Vitamin B12 is an essential vitamin used for making red blood cells and DNA.

Excellent B12 levels should be a expected on a diet rich in animal products. This test helps give a broad picture of your health.

$69 at Requestatest

Vitamin D, 25-Hydroxy

Vitamin D is a fat soluble vitamin needed for mineral absorption (calcium, magnesium, phosphate, zinc) and metabolic function.

Your body converts cholesterol to Vitamin D in the skin when exposed to sunlight. However, since we get much less sun exposure today, it often requires active supplementation to achieve adequate levels.

$59 at RequestATest


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  1. BobM

    They say Lp(a) is genetic, but mine has decreased by about 28% in 3 years, and this also seems to go up for long fasts.

    1. Craig


      By genetic, I mean there are some people that have little or no Lp(a). For those that do have some, it seems very likely that it could be just as dynamic as the other apolipoprotiens.


  2. Bonnie

    Thank you for this list! I had very similar lipid results last spring and my GP was adamant I should take Statins. Of course I would not take such a controversial drug without a lot of research on my part. I am a fit, active 64 year old female. When I asked my GP for access to CAC and further bloodwork, she looked at me and said she was not familiar with the tests, would not be comfortable ordering them and referred me to a cardiologist. That was 3 months ago. I went ahead and paid for a CAC (750 dollars later, score 80) and now, armed with suggestions from your list, I’m heading to Seattle to get bloodwork done there and pay privately.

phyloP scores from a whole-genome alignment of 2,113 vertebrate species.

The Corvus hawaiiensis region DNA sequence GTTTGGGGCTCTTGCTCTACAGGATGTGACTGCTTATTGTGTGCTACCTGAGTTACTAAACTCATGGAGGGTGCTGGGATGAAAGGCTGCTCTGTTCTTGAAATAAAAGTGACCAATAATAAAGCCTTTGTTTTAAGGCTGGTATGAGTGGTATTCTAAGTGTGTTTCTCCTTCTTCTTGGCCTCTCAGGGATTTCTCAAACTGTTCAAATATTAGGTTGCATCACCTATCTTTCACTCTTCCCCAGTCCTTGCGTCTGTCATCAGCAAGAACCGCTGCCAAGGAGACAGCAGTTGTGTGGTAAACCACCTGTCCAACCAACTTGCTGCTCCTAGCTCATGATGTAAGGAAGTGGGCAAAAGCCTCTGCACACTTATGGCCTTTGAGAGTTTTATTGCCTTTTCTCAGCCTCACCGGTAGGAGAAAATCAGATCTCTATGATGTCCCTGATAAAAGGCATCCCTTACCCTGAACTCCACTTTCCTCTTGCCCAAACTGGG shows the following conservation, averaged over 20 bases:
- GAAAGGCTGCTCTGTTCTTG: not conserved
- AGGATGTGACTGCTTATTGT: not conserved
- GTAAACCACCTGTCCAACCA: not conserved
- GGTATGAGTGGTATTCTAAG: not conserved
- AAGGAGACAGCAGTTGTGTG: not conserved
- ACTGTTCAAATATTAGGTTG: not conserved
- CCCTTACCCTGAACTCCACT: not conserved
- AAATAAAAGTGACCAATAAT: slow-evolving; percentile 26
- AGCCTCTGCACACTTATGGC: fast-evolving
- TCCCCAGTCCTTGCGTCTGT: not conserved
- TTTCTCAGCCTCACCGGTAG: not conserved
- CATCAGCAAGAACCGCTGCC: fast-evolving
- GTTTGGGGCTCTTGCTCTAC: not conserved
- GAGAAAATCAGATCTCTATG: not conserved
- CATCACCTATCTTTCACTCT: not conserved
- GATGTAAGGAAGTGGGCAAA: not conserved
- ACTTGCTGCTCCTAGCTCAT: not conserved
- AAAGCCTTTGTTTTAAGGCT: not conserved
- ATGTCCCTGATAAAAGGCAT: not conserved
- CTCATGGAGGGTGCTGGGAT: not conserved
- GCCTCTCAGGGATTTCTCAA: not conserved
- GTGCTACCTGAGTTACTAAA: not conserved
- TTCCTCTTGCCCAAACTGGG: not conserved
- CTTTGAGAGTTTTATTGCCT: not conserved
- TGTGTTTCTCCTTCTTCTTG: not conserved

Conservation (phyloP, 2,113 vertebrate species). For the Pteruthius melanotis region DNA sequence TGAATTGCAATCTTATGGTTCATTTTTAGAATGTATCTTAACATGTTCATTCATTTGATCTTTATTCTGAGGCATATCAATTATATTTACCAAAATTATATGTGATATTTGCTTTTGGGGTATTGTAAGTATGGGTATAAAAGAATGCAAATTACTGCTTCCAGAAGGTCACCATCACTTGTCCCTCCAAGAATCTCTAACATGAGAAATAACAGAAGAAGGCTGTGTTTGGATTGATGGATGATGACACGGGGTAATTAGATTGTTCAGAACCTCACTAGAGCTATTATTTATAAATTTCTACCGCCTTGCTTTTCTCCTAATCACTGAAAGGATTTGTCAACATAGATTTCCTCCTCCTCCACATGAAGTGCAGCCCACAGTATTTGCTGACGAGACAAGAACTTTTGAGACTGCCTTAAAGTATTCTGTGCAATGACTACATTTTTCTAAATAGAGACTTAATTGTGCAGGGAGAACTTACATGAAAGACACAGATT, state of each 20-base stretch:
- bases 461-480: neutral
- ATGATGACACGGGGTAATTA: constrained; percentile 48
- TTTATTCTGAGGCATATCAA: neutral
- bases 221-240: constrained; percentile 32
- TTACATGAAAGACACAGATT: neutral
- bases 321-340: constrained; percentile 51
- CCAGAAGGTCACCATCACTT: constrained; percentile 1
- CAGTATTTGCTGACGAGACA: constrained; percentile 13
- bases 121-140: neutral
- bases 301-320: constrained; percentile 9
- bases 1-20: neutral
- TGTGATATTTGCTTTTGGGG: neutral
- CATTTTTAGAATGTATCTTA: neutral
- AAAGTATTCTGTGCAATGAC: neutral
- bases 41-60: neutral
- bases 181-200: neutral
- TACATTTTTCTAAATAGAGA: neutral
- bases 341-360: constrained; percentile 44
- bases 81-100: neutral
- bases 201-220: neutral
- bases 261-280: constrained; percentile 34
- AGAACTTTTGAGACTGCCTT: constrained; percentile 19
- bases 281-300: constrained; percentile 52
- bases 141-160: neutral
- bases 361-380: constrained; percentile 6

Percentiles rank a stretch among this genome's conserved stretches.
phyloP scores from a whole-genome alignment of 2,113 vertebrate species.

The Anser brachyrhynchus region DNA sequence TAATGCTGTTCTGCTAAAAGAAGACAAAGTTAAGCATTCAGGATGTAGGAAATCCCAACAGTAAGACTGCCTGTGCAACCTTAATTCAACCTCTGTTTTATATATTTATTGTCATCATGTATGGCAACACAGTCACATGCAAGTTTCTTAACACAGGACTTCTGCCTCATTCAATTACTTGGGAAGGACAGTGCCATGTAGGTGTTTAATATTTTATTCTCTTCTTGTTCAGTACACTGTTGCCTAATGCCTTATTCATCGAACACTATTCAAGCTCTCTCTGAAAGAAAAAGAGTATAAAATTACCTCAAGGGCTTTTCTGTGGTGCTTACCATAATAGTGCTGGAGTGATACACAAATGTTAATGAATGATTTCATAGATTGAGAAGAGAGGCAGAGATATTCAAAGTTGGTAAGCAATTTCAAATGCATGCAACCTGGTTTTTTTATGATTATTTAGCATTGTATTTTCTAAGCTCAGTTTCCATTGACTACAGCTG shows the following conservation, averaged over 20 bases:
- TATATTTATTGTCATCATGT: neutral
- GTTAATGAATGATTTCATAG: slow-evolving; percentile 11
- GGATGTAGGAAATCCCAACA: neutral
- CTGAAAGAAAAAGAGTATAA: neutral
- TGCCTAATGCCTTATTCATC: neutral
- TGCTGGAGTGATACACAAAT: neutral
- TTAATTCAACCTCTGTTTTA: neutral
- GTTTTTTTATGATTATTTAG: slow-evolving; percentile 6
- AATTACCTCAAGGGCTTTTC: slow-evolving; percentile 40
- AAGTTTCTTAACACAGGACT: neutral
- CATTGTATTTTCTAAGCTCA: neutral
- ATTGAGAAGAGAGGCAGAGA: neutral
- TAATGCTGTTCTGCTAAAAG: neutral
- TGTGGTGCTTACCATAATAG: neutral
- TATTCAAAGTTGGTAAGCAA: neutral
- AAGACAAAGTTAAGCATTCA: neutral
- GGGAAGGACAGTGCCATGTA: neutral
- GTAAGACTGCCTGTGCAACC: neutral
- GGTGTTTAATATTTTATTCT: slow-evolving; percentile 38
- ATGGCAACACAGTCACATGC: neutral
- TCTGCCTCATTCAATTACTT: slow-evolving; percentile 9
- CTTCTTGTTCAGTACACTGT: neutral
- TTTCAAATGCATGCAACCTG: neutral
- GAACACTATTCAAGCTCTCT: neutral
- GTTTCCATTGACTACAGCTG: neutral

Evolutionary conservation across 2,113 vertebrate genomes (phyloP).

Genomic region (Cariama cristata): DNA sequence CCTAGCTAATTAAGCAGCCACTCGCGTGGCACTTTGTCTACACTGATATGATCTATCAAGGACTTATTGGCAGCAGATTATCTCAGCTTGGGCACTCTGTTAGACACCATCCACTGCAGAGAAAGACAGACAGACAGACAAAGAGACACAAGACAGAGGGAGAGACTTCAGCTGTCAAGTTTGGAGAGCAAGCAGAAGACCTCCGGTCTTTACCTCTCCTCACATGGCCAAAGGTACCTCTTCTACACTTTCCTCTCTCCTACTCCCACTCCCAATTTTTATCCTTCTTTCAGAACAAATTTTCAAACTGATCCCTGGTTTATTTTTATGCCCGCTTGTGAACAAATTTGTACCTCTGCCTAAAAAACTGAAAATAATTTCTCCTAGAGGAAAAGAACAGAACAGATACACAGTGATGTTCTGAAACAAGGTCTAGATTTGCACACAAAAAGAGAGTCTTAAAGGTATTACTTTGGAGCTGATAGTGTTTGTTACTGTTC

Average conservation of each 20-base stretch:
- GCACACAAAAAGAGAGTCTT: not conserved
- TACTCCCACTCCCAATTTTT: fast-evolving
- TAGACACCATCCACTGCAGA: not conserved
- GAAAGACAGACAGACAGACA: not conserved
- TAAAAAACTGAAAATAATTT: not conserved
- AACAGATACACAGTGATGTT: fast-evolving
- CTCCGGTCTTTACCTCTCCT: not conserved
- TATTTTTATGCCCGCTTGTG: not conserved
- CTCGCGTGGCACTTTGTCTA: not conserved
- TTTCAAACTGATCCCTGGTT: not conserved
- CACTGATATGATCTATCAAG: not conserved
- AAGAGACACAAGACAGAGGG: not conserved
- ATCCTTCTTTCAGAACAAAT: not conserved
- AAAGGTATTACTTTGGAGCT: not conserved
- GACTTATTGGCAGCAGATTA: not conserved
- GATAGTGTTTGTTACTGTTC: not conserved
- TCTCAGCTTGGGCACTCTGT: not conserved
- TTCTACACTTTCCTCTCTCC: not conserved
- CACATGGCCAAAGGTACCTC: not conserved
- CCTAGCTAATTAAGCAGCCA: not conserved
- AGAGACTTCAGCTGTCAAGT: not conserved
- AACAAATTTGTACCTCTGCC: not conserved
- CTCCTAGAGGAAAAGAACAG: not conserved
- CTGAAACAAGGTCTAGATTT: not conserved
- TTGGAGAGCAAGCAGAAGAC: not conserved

Since May I have faithfully followed a ketogenic diet with carbs less than 20 and mod. Protein. About 75-80% of my diet are fats (following Dietdoctor and other sites, like this one on what would be healthy fats).
    Now I am curious to see what the bloodwork shows. Some tests I can easily get through GP so these are the ones I am ordering from online lab –
    C Reactive Protein
    NMR Lipoprofile
    Apoliproprotein A-1,B
    Apoliprotein Lp (a)
    Hemoglobin A1C

    I’ve had annual bloodwork done for years as I have been diagnosed hypertensive since early nineties. (CBC, electrolytes, thyroid, common blood work always normal). My BP is well controlled (thinking I might be able to get off meds for that as BP is lowering and I’m tracking daily results. GP does not see the need for HgB A1C as my fasting blood glucose has never been high. Do you think I should bother with the HgB A1C?

    I’m quite distressed about the CAC score – doesn’t seem fair given I have always been active and other indicators always suggested I am healthy. To know that 75% of women my age have lower CAC scores is distressing. I do seem to have a pretty strong family history of heart disease but they all smoked or were subject to 2nd hand smoke. I wish I had known about CAC tests before now as I would have certainly had one done years ago.